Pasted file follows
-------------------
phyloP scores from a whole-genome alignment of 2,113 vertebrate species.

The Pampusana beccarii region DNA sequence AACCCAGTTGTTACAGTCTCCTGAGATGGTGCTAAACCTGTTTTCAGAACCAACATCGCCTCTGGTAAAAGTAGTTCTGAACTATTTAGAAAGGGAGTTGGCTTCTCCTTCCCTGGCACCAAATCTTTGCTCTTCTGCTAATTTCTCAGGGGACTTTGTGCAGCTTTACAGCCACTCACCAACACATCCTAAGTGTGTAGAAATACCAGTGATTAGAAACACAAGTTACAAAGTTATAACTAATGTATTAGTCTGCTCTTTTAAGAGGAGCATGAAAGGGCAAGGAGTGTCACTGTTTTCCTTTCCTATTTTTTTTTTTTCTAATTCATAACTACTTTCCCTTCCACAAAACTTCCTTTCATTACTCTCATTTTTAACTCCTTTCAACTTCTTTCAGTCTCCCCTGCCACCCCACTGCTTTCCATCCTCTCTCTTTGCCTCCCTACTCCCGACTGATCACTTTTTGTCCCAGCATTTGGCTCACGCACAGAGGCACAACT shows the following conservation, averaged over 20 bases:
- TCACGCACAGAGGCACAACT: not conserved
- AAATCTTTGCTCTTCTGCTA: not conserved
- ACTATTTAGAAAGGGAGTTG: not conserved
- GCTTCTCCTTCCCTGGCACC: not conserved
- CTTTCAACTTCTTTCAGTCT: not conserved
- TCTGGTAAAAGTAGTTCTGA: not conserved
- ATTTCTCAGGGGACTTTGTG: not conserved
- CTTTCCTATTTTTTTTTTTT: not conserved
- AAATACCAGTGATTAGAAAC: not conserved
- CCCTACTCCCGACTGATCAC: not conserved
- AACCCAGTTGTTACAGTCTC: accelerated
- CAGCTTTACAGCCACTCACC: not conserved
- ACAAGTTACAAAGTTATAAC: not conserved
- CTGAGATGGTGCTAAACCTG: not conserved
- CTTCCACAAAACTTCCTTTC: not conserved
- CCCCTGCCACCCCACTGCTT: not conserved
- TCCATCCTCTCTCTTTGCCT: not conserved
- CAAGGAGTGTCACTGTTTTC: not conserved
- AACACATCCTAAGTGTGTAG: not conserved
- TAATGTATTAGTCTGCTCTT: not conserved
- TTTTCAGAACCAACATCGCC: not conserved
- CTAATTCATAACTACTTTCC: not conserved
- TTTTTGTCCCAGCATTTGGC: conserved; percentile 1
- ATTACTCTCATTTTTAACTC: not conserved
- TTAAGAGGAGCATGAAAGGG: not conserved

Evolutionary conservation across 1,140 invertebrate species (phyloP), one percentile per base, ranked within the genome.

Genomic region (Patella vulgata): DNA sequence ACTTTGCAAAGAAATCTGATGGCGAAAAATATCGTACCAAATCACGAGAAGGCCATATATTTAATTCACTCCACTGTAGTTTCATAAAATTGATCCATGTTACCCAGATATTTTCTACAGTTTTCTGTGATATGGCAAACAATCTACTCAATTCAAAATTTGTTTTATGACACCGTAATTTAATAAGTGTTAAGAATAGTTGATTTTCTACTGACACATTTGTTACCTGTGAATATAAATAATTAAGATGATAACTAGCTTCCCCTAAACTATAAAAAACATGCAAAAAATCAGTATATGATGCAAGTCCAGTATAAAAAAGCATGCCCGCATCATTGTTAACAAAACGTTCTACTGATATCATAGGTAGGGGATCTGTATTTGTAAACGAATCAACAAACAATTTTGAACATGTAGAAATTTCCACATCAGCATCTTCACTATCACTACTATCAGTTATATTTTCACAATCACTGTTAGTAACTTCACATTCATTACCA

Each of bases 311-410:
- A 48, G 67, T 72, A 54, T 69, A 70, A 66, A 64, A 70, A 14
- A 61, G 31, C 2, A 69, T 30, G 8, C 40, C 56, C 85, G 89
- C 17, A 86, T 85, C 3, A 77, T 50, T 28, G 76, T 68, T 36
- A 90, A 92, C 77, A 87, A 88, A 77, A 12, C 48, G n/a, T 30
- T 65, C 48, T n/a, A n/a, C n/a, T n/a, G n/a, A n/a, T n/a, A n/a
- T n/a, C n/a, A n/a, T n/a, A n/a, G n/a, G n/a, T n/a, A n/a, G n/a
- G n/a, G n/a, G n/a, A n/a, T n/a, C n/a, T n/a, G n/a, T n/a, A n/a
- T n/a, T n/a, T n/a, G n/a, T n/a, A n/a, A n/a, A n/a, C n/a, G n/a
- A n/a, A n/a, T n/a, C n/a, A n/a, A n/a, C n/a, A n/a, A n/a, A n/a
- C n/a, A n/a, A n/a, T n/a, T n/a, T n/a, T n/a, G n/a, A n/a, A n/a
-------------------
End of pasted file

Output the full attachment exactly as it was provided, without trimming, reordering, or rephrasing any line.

phyloP scores from a whole-genome alignment of 2,113 vertebrate species.

The Pampusana beccarii region DNA sequence AACCCAGTTGTTACAGTCTCCTGAGATGGTGCTAAACCTGTTTTCAGAACCAACATCGCCTCTGGTAAAAGTAGTTCTGAACTATTTAGAAAGGGAGTTGGCTTCTCCTTCCCTGGCACCAAATCTTTGCTCTTCTGCTAATTTCTCAGGGGACTTTGTGCAGCTTTACAGCCACTCACCAACACATCCTAAGTGTGTAGAAATACCAGTGATTAGAAACACAAGTTACAAAGTTATAACTAATGTATTAGTCTGCTCTTTTAAGAGGAGCATGAAAGGGCAAGGAGTGTCACTGTTTTCCTTTCCTATTTTTTTTTTTTCTAATTCATAACTACTTTCCCTTCCACAAAACTTCCTTTCATTACTCTCATTTTTAACTCCTTTCAACTTCTTTCAGTCTCCCCTGCCACCCCACTGCTTTCCATCCTCTCTCTTTGCCTCCCTACTCCCGACTGATCACTTTTTGTCCCAGCATTTGGCTCACGCACAGAGGCACAACT shows the following conservation, averaged over 20 bases:
- TCACGCACAGAGGCACAACT: not conserved
- AAATCTTTGCTCTTCTGCTA: not conserved
- ACTATTTAGAAAGGGAGTTG: not conserved
- GCTTCTCCTTCCCTGGCACC: not conserved
- CTTTCAACTTCTTTCAGTCT: not conserved
- TCTGGTAAAAGTAGTTCTGA: not conserved
- ATTTCTCAGGGGACTTTGTG: not conserved
- CTTTCCTATTTTTTTTTTTT: not conserved
- AAATACCAGTGATTAGAAAC: not conserved
- CCCTACTCCCGACTGATCAC: not conserved
- AACCCAGTTGTTACAGTCTC: accelerated
- CAGCTTTACAGCCACTCACC: not conserved
- ACAAGTTACAAAGTTATAAC: not conserved
- CTGAGATGGTGCTAAACCTG: not conserved
- CTTCCACAAAACTTCCTTTC: not conserved
- CCCCTGCCACCCCACTGCTT: not conserved
- TCCATCCTCTCTCTTTGCCT: not conserved
- CAAGGAGTGTCACTGTTTTC: not conserved
- AACACATCCTAAGTGTGTAG: not conserved
- TAATGTATTAGTCTGCTCTT: not conserved
- TTTTCAGAACCAACATCGCC: not conserved
- CTAATTCATAACTACTTTCC: not conserved
- TTTTTGTCCCAGCATTTGGC: conserved; percentile 1
- ATTACTCTCATTTTTAACTC: not conserved
- TTAAGAGGAGCATGAAAGGG: not conserved

Evolutionary conservation across 1,140 invertebrate species (phyloP), one percentile per base, ranked within the genome.

Genomic region (Patella vulgata): DNA sequence ACTTTGCAAAGAAATCTGATGGCGAAAAATATCGTACCAAATCACGAGAAGGCCATATATTTAATTCACTCCACTGTAGTTTCATAAAATTGATCCATGTTACCCAGATATTTTCTACAGTTTTCTGTGATATGGCAAACAATCTACTCAATTCAAAATTTGTTTTATGACACCGTAATTTAATAAGTGTTAAGAATAGTTGATTTTCTACTGACACATTTGTTACCTGTGAATATAAATAATTAAGATGATAACTAGCTTCCCCTAAACTATAAAAAACATGCAAAAAATCAGTATATGATGCAAGTCCAGTATAAAAAAGCATGCCCGCATCATTGTTAACAAAACGTTCTACTGATATCATAGGTAGGGGATCTGTATTTGTAAACGAATCAACAAACAATTTTGAACATGTAGAAATTTCCACATCAGCATCTTCACTATCACTACTATCAGTTATATTTTCACAATCACTGTTAGTAACTTCACATTCATTACCA

Each of bases 311-410:
- A 48, G 67, T 72, A 54, T 69, A 70, A 66, A 64, A 70, A 14
- A 61, G 31, C 2, A 69, T 30, G 8, C 40, C 56, C 85, G 89
- C 17, A 86, T 85, C 3, A 77, T 50, T 28, G 76, T 68, T 36
- A 90, A 92, C 77, A 87, A 88, A 77, A 12, C 48, G n/a, T 30
- T 65, C 48, T n/a, A n/a, C n/a, T n/a, G n/a, A n/a, T n/a, A n/a
- T n/a, C n/a, A n/a, T n/a, A n/a, G n/a, G n/a, T n/a, A n/a, G n/a
- G n/a, G n/a, G n/a, A n/a, T n/a, C n/a, T n/a, G n/a, T n/a, A n/a
- T n/a, T n/a, T n/a, G n/a, T n/a, A n/a, A n/a, A n/a, C n/a, G n/a
- A n/a, A n/a, T n/a, C n/a, A n/a, A n/a, C n/a, A n/a, A n/a, A n/a
- C n/a, A n/a, A n/a, T n/a, T n/a, T n/a, T n/a, G n/a, A n/a, A n/a